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Henry III, der Erlauchte or Henry the Illustrious (c. 1215, probably in Meissenmarker–15 February 1288, Dresdenmarker), Margrave of Meissen; the last Margrave of Lusatia as Henry IV; and Landgrave of Thuringia, son of Dietrich, Margrave of Meissen and Jutta of Thuringia.

Henry was the youngest son of Dietrich of Meissen and Jutta of Thuringia. In 1221 he succeeded his father, as Margrave of Meissen of the Wettin dynasty, under guardianship of his maternal uncle, Ludwig the Saint, and after his death in 1227, under that of Albert II, Duke of Brandenburg.

In 1230 he was legally proclaimed an adult and in 1234 married with Constantia, the daughter of Leopold VI, Duke of Austria.

He experienced his first armed combat in 1237 in the Prussian Crusade against the Old Prussians. In 1245 after many years of conflict he was forced to cede Köpenickmarker and Teltowmarker in Brandenburg but won the area of Schiedlo where he founded Fürstenberg.

In the struggle between the Holy Roman Emperor and the Pope Henry took the side of the Emperor. In consideration, the Emperor Frederick II in 1242 gave him Thuringiamarker and the Palatinate of Saxonymarker and in 1243 betrothed his daughter Margaret to Henry's son Albert.

Only after the departure of Conrad IV from Germanymarker did Henry recognise the opposing king, William of Holland. After the death of Heinrich Raspe in 1247, Henry enforced his rights in Thuringia by military means against his cousin Sophie of Brabant, the daughter of Ludwig the Saint, and Count Siegfried of Anhalt. After a long drawn-out war he ceded Hessemarker to Henry I of Hesse but kept Thuringia, which he granted to his son Albert with the Palatinate of Saxony. These acquisitions significantly increased the Wettin territorial possessions, which now reached from the Oder up to the Werramarker, and from the Erzgebirgemarker up to the Harzmarker.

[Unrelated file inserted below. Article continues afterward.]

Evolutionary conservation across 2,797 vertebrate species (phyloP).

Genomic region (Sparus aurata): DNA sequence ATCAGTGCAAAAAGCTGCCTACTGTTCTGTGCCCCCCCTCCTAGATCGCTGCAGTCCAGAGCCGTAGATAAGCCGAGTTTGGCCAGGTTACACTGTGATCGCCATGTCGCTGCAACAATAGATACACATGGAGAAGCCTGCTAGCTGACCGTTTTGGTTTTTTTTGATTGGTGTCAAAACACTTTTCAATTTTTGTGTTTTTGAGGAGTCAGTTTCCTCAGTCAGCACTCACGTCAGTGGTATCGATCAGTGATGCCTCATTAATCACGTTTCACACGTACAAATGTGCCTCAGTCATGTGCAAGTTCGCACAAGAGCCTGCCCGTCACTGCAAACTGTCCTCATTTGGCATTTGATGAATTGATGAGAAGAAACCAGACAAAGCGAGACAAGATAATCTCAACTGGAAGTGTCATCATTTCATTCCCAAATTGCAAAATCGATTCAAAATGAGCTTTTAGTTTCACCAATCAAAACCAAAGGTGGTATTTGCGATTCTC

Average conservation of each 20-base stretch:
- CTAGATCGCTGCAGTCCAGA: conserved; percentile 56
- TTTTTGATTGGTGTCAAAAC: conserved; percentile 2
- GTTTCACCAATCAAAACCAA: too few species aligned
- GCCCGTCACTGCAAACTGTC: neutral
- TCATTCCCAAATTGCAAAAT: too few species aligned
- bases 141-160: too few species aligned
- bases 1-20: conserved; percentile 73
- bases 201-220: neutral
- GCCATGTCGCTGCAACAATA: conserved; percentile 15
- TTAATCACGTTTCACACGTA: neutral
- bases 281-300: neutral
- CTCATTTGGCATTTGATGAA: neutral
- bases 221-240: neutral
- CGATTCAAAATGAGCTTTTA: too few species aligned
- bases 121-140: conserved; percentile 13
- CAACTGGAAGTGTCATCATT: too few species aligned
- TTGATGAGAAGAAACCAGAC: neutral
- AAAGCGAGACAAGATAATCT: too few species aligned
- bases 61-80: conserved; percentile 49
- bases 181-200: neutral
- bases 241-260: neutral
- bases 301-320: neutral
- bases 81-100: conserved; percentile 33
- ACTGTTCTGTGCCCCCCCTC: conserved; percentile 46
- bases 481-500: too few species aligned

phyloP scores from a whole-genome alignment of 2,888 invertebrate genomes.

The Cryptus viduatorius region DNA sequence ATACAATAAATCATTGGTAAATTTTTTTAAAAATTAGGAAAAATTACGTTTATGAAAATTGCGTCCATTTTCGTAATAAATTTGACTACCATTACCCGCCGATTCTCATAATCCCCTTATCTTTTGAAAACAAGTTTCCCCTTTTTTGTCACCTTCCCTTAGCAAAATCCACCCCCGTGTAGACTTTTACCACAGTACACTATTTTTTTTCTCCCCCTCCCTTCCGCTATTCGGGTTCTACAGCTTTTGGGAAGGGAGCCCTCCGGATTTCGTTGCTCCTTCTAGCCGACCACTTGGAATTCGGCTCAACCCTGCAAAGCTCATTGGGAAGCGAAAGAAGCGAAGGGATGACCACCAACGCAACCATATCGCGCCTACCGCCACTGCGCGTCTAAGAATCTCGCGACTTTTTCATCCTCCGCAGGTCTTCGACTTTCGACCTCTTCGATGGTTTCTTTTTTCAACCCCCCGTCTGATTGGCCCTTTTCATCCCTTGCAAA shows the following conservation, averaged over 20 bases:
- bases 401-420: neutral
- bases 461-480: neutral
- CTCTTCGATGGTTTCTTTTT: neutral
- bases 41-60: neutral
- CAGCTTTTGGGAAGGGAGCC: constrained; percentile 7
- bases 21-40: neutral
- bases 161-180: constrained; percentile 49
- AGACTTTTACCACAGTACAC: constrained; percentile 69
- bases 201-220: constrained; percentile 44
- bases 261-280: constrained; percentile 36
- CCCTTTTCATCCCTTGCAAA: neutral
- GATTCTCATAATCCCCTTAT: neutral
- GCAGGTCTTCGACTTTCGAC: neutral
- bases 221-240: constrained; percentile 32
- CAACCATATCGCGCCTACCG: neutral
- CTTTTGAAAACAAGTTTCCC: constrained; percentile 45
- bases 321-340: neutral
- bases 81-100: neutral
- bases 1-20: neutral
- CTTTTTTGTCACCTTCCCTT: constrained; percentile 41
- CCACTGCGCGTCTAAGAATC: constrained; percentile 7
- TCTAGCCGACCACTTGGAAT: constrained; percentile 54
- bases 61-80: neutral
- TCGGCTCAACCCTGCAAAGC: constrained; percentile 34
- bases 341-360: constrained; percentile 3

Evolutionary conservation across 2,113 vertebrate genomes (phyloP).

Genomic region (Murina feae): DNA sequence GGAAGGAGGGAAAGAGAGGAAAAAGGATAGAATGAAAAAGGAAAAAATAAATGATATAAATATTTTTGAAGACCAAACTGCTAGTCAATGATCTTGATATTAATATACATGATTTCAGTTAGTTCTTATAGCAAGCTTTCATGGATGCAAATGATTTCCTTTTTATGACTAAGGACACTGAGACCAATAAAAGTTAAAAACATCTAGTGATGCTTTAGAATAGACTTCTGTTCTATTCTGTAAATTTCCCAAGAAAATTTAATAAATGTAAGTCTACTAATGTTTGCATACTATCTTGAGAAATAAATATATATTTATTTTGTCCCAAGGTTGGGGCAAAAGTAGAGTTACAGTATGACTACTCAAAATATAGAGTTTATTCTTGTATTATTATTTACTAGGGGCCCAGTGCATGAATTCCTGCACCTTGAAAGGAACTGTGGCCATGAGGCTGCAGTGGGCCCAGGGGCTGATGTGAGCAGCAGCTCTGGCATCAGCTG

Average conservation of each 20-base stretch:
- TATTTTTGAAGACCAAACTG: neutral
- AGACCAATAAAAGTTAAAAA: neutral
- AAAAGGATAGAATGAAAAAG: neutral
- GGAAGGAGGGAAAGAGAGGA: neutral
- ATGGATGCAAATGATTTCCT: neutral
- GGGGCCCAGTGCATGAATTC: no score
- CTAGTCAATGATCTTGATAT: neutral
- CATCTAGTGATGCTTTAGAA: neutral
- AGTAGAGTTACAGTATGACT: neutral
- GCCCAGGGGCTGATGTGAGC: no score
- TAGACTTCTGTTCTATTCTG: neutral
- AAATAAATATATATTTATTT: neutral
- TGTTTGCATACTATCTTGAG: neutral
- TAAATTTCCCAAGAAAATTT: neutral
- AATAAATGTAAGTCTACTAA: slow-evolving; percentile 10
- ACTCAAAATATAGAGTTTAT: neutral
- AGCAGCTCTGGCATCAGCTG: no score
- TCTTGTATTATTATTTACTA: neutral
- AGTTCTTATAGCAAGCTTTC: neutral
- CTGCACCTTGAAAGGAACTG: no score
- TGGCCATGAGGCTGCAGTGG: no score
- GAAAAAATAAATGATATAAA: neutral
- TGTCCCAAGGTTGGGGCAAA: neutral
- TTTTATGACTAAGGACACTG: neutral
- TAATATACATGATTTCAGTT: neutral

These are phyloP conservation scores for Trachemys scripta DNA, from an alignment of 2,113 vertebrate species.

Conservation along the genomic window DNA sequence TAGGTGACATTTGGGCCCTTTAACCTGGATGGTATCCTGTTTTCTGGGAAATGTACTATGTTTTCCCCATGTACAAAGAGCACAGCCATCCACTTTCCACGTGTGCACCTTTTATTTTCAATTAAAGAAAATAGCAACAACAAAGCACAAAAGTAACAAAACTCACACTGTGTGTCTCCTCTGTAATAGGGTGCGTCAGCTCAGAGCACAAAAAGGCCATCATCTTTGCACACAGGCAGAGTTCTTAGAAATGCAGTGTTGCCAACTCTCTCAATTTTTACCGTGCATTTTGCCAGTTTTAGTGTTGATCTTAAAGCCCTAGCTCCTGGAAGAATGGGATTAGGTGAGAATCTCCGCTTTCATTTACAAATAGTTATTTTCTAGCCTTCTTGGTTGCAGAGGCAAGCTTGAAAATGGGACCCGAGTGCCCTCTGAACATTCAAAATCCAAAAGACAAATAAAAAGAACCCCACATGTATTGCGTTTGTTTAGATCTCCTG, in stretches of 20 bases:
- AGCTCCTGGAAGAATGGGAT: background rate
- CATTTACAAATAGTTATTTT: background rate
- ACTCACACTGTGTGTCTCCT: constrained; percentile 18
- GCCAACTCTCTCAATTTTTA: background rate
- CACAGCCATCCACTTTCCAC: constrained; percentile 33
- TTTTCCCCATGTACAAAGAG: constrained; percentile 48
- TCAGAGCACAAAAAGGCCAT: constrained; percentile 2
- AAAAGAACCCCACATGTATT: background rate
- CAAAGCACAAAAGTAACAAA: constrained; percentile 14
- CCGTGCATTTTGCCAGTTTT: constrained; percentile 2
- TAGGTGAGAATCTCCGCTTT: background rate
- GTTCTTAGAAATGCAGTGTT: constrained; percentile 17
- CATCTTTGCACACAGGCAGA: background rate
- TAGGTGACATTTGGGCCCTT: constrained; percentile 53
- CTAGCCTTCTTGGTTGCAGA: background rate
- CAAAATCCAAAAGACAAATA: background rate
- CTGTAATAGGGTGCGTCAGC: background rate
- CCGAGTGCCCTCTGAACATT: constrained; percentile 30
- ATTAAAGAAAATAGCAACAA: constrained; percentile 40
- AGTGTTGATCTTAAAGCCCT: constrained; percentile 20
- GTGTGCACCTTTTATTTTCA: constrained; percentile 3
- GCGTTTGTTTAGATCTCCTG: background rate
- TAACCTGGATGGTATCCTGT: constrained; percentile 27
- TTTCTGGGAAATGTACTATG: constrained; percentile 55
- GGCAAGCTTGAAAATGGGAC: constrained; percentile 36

From 1273 Heinrich was an important support to king Rudolf I. Against Bohemia he won, among other places, Saydamarker and Purschenstein, and was known throughout the whole empire as a glittering prince, famous as a patron of the arts and a model knight, and as a significant Minnesinger , poet and composer. He was patron of many tournaments and singing competitions, in which he also took part himself, and commissioned the famous Christherre-Chronik. He set to music religious hymns to be sung in the churches, by express permission of the pope.

As early as 1265 he granted Pleissnerland, which he had acquired in 1243, the county of Thuringia and Landsberg to his sons Albert II, Margrave of Meissen, otherwise Albrecht the Degenerate, and Dietrich, Margrave of Landsberg, keeping for himself only Meissen and a formal power of oversight. Only domestic disorders, caused by the unworthiness of his son Albrecht, clouded the later years of his reign and indeed, long after his death in 1288, were to bring his house to ruin.

After the death of Constantia in 1243 he took as his second wife Agnes of Bohemia, and in his third marriage the daughter of a ministerialis, or serving knight, Elisabeth von Maltitz, who bore him Friedrich Clem and Hermann the Long.


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